Answer 5 of the following 6 questions:
- What happens if you imagine yourself out of present-day and pretend you’re one of Bryant’s original , just listening to the language in his lyrics and not worrying about analyzing his poetry for a literature class. How is his poetry like art? (Hint: Listen to classical pieces by Beethoven and Schubert and look up landscape paintings by Thomas Cole to get a feeling for Bryant’s contemporaries.) After listening to and looking at other forms of art during this time period, how does Bryant’s poetry seem an appropriate fit? Does it seem like all forms (poetry, paintings, and music) come together to elicit a certain feeling in their audience?
- Bryant’s short poem to Thomas Cole, departing for Europe, is a valedictory but also an admonition. Bryant is worried about something, but what is it, and how does that concern help us to understand other works by this poet?
Jane Johnston Schoolcraft
- Because elegies can provide insight into the values and voices of a poet, “Sweet Willy” to Bradstreet’s elegies to her grandchildren (see Volume A for those poems). “Sweet Willy” was written more than eight years after Schoolcraft’s first elegy on the death of her son, but what differences do you notice, not only in mood, but also in allusion? Would you know that this poem was written by a Native American woman? What are the clues you’re responding to? Though Schoolcraft probably never knew Bradstreet’s elegies, do you see similarities in purpose here with regard to the implicit responsibilities of the elegist and the ways in which those duties are met or resisted?
Lydia Maria Child
- In Letter XIV, Child offers an account of two immigrant burial grounds. Read from “Following the railroad, which lay far beneath our feet” down to the end of the letter, and describe her purposes in describing and contrasting these two visits.
Ralph Waldo Emerson
- “Self-Reliance” can be viewed as a declaration of intellectual freedom, but it can also be troublesome when trying to interpret his written work. How does the following passage (below) complicate your understanding of Emerson’s philosophy? How can we truly understand an essayist who might mean what he says only “today”?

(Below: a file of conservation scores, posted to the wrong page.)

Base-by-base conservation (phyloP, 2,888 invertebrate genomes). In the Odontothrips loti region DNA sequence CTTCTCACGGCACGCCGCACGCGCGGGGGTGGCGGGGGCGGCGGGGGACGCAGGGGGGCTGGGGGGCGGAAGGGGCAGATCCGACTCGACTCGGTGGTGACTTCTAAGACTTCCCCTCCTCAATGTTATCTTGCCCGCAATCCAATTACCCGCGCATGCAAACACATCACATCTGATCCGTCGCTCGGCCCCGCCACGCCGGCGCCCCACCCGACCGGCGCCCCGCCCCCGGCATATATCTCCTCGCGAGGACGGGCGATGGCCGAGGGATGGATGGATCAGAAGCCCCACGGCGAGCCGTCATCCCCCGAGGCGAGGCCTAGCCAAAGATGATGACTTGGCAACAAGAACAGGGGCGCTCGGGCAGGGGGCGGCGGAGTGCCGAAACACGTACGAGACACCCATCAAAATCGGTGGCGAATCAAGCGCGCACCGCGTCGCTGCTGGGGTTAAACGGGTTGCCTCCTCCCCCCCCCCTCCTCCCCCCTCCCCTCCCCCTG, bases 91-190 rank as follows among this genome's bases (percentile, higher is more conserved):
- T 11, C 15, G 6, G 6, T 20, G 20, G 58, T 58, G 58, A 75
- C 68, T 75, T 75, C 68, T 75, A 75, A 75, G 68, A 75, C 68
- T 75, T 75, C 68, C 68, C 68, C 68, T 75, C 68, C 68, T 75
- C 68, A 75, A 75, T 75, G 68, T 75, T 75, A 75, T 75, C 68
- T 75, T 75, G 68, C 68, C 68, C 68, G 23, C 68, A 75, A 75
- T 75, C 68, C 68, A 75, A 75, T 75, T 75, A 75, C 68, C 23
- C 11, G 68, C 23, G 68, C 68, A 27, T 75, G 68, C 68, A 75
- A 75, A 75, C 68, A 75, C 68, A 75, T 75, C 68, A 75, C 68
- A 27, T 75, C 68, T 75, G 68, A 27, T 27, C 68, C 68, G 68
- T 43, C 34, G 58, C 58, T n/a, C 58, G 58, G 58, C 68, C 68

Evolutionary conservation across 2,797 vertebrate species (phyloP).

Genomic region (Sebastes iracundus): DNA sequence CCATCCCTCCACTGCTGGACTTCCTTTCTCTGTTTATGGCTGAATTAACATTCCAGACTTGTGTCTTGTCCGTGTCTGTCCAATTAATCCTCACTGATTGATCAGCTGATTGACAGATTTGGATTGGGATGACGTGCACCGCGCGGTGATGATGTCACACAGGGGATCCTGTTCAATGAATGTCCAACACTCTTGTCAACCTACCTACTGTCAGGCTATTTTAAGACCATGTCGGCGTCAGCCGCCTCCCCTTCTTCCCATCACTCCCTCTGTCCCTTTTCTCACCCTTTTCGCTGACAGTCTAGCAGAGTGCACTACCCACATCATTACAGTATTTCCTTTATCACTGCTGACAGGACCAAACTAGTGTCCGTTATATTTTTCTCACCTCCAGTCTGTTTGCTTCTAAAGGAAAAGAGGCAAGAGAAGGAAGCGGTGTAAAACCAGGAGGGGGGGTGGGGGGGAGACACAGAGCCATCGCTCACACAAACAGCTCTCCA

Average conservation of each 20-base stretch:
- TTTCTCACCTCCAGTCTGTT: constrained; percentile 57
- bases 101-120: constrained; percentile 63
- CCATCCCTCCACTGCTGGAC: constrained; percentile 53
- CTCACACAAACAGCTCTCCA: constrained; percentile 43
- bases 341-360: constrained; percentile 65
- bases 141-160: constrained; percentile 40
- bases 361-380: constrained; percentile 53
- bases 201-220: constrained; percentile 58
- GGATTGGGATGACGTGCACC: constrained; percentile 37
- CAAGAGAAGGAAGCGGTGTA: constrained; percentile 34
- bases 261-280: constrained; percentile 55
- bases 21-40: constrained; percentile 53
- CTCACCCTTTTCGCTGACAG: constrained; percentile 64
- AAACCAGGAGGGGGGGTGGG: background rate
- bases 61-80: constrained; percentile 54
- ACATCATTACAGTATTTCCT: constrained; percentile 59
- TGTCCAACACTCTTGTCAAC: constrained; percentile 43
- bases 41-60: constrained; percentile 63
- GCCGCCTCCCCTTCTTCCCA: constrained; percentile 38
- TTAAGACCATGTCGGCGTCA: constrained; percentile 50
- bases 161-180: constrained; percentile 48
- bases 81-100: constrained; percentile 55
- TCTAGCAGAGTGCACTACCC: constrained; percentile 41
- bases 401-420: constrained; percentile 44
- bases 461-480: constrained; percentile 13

“A foolish consistency is the hobgoblin of little minds, adored by little statesmen and and divines. With consistency a great soul has simply nothing to do. He may as well concern himself with his shadow on the wall. Out upon your guarded lips! Sew them up with packthread, do. Else, if you would be a man, speak what you think today in words as hard as cannon balls, and to-morrow speak what to-morrow thinks in hard words again, though it contradict every thing you said to-day. Ah, then, exclaim the aged ladies, you shall be sure to be misunderstood. Misunderstood! It is a right fool’s word. Is it so bad then to be misunderstood? Pythagoras was misunderstood, and Socrates, and Jesus, and Luther, and Copernicus, and Galileo, and Newton, and every pure and wise spirit that ever took flesh. To be great is to be misunderstood.”
- Jefferson provides us with a declaration of political independence; Franklin affirms our independence from any single dogma or body of systematic thought, exhorting us to make our own systems–preferably on the model of his own. If we try reading Emerson as a declaration of complete intellectual independence, then in what spirit should we read Emerson–or anybody else who offers wisdom or values? In other words, is rebellion against Emerson himself, moment to or overall, a supremely Emersonian act?